Have you ever filled a jar with spare change and, after a while, cashed it in? It’s amazing the amount of money that can accumulate from just a few nickels, dimes and quarters here and there. Insignificant amounts at the time, but after accruing they can fill a Christmas fund or pay for a flight for your next vacation.
Keep that in mind.
Business software provider ConnectWise, which specifically targets companies that sell, service and support technology, has an excellent resource that every integrator struggling with diminishing margins ought to read, The Ultimate Guide to As a Service. The first five chapters explain how to add “as a service” offerings to your business model in order to increase revenue. Chapter six lays out how to automate business processes to maximize on these new offerings.
Tips, advice, and long-term solutions on how to transition your business to an as-a-service model, and why it's beneficial to do so.
Part 1: Why Change Your Business Model? — analysis by CI editor Tom LeBlanc
Part 2: How to Plan for the Big Transition — analysis by CI editor-at-large Craig MacCormack
Part 3: Managing Cash Flow
Part 4: Adapting Your Sales Strategy
Part 5: Transitioning Your Existing Clients
Part 6: Business Process Automation
Part 7: How to Retain Clients
Check back for analysis of each section of the Ultimate Guide to As-a-Service to be released on CEPro.com
First there is Remote Monitoring & Management (RMM) software, which allows an integrator to remotely access, update and provide routine device maintenance for clients. You’re instantly able to identify and resolve problems from the comfort of anywhere, enabling you to monitor all client sites more efficiently, by installing agents on customers’ devices.
Then there are Professional Services Automation (PSA) platforms, which organize your business around one system to centralize information related to service delivery, sales, projects, billing and more. With every service issue, team members can track time, service details and communications in one place at the time of service. It leads to more accurate record-keeping, immediate capture of billable time, and early notification when your company has reached included service hours per billing cycle.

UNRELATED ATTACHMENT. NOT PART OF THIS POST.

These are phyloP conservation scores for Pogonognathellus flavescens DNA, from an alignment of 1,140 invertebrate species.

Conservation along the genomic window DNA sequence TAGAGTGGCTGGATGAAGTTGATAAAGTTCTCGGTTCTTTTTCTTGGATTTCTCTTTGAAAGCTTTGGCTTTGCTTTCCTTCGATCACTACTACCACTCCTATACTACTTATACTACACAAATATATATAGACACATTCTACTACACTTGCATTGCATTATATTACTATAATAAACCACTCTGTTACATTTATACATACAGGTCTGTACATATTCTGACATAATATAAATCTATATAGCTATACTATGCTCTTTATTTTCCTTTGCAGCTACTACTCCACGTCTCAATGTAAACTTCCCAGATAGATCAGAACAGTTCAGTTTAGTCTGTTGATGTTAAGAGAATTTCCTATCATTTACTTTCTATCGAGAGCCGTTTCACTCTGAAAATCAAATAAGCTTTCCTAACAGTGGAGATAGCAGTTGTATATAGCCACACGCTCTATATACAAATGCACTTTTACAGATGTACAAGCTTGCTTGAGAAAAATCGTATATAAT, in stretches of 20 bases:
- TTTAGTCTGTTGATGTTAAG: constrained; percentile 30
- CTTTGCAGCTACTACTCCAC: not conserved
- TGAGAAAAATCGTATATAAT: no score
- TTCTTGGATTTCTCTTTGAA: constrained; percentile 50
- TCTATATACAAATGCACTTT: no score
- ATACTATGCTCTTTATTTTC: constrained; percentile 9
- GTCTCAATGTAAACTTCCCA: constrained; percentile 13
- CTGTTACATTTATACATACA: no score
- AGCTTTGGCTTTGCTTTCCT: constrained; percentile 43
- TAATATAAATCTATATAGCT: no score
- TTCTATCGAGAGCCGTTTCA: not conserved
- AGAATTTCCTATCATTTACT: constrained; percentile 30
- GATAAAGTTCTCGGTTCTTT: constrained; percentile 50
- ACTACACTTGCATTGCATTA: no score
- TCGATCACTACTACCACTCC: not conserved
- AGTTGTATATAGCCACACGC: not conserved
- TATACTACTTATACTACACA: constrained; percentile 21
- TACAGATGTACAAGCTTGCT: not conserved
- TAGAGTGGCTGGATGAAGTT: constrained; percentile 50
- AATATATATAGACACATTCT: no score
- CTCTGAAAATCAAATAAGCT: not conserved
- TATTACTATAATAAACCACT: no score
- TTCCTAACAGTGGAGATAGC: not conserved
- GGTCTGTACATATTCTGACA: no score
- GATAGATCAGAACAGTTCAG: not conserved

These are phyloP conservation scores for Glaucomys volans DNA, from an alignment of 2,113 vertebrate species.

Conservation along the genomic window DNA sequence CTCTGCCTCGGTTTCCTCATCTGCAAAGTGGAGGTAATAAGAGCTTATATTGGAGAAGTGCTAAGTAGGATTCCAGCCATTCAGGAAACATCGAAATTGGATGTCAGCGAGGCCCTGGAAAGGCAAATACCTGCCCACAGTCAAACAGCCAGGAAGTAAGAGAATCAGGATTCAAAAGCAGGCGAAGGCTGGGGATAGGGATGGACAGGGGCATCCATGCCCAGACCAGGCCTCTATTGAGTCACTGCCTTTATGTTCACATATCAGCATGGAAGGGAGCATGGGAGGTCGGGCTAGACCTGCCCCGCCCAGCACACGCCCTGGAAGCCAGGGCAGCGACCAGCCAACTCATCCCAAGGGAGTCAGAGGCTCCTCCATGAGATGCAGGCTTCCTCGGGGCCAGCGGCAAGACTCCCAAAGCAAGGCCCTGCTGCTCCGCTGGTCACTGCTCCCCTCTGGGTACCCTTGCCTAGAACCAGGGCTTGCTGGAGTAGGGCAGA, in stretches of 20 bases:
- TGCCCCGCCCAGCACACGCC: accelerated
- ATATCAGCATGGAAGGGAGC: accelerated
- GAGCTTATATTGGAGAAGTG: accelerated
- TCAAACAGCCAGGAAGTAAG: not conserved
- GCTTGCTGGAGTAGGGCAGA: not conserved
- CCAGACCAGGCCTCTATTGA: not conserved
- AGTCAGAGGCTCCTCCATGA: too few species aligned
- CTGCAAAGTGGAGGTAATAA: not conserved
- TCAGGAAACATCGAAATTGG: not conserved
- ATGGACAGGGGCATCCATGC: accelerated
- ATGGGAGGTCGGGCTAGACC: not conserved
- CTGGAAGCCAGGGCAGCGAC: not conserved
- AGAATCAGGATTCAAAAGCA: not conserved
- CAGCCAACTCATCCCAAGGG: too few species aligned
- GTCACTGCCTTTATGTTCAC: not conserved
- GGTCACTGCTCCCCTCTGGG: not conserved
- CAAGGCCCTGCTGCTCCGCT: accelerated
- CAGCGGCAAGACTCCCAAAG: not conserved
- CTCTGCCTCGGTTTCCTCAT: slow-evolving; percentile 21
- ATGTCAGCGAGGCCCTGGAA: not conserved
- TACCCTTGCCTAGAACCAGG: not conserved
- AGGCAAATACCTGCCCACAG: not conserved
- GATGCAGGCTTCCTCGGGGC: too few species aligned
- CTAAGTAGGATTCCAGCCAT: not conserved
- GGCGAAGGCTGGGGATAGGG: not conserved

Taken together, these systems can allow a team member to service and correct a problem without traveling to the destination (saving cost), and begin immediately billing customers when they are required to do so (maximizing profit). Rather than eyeballing, guesstimating, and rounding down the number of hours a customer should be billed for, a PSA can bill to the very minute, while the RMM facilitates the resolution of issues in a timely manner without hiring new employees.
But what about the cost?
That’s always the concern, and it’s a legitimate one. These platforms can be expensive, especially if you want the best platform that will maximize your efforts. But consider the change jar.
The PSA is your jar, and it’s pretty expensive for something that is just collecting change. But here’s the thing—this jar collects change at the moment of acquisition. As soon as the barista at Starbucks hands you 75 cents, it vanishes from your hand and gets deposited in the jar. Every time you throw spare change in the cup holder of your car, it lands in the jar instead. Every penny that slips between the couch cushions ends up in the jar.
More than that, it does the same for your spouse. It takes the quarter your son gets back after buying school lunch and puts it in the jar. When you give your daughter $20 to go to the movies, the change after buying the ticket and some popcorn ends up in the jar. All of the change your household produces automatically gets inserted into the jar with no extra effort. How much more money would that accumulate than the initial cost of the jar?
That’s a PSA. It begins charging for billable hours immediately, which means you’re getting paid for the 13 minutes between 8:47 and 9:00 that your team member worked but didn’t bill for because writing 9:00 on the slip was just easier. Same for the 15 minutes that team member stayed late.
And that RMM? It will let you know to tell the customer upfront that they’ve exceeded allotted hours and will begin to be billed starting at 3:50, and the PSA will make sure you’re billing for every minute from 3:50 until the job is done at 5:00. Furthermore, the RMM makes it possible for one employee to fix three problems in three different counties in one day, because it’s all remote. That money starts adding up real quick.
When you add up all of that change, you’ll find that the profit will outweigh the cost of the system before long. From there on out it’s straight cash. You just have to decide how to spend it.